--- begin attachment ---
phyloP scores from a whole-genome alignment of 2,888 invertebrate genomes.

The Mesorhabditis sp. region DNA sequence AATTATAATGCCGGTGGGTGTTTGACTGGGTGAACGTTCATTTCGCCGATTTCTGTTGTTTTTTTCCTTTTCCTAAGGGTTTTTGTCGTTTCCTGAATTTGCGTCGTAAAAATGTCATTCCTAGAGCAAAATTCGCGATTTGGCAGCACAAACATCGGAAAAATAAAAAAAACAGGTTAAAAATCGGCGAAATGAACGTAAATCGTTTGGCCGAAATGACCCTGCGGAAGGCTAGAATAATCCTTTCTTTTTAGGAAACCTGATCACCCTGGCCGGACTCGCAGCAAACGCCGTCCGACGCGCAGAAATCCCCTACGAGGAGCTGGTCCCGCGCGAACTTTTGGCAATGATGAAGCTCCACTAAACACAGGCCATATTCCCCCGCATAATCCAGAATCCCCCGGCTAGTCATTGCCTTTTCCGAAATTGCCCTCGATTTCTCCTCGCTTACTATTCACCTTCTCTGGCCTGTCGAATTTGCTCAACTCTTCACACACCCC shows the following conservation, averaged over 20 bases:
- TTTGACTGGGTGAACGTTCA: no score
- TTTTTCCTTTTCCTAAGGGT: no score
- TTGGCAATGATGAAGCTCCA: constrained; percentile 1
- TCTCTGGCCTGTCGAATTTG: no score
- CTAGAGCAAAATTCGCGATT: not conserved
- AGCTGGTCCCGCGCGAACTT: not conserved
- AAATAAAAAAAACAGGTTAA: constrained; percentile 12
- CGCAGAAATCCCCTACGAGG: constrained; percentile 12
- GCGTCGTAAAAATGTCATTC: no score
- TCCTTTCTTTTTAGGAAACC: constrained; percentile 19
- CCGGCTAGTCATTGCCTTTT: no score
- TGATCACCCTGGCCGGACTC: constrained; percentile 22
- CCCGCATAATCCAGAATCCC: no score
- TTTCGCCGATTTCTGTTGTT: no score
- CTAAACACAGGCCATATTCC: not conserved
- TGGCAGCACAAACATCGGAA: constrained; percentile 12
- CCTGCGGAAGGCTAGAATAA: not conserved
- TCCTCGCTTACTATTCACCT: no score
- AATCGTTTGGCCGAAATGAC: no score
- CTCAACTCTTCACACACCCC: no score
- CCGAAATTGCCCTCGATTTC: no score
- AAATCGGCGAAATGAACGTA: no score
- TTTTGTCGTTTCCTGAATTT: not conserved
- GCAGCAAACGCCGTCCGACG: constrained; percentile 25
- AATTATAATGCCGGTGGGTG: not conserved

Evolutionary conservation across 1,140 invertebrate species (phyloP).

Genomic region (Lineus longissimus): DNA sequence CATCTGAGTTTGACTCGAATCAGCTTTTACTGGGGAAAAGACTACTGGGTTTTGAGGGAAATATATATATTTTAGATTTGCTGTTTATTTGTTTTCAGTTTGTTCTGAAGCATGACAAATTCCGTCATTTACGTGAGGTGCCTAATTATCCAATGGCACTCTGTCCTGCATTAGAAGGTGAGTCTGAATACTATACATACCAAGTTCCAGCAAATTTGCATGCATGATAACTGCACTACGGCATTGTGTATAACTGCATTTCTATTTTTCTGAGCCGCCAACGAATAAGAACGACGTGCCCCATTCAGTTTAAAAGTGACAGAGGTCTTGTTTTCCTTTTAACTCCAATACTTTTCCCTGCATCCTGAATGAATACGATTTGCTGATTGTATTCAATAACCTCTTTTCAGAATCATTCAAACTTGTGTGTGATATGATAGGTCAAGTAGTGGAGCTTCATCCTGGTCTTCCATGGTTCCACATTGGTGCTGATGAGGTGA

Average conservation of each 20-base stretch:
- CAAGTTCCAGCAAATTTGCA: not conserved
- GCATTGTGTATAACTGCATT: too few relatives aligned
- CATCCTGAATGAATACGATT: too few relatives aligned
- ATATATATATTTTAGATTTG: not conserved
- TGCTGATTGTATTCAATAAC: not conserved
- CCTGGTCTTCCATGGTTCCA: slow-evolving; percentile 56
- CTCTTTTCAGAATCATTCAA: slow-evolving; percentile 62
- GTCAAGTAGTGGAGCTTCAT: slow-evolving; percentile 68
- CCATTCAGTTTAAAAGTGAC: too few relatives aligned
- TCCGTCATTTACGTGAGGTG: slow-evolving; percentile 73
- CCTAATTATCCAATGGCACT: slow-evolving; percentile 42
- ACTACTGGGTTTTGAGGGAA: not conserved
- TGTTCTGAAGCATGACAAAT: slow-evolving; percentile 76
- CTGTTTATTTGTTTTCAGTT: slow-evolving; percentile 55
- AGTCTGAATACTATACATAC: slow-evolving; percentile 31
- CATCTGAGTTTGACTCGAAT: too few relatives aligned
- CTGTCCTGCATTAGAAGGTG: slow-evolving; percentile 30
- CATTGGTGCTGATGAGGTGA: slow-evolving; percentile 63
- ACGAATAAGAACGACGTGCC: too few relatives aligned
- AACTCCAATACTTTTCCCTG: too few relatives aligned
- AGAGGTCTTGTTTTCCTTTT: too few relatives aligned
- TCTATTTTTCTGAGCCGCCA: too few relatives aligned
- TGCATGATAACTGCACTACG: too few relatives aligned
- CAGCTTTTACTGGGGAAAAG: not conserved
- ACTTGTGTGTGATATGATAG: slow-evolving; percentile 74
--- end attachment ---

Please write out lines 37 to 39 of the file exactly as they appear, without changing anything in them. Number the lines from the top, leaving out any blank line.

- CTCTTTTCAGAATCATTCAA: slow-evolving; percentile 62
- GTCAAGTAGTGGAGCTTCAT: slow-evolving; percentile 68
- CCATTCAGTTTAAAAGTGAC: too few relatives aligned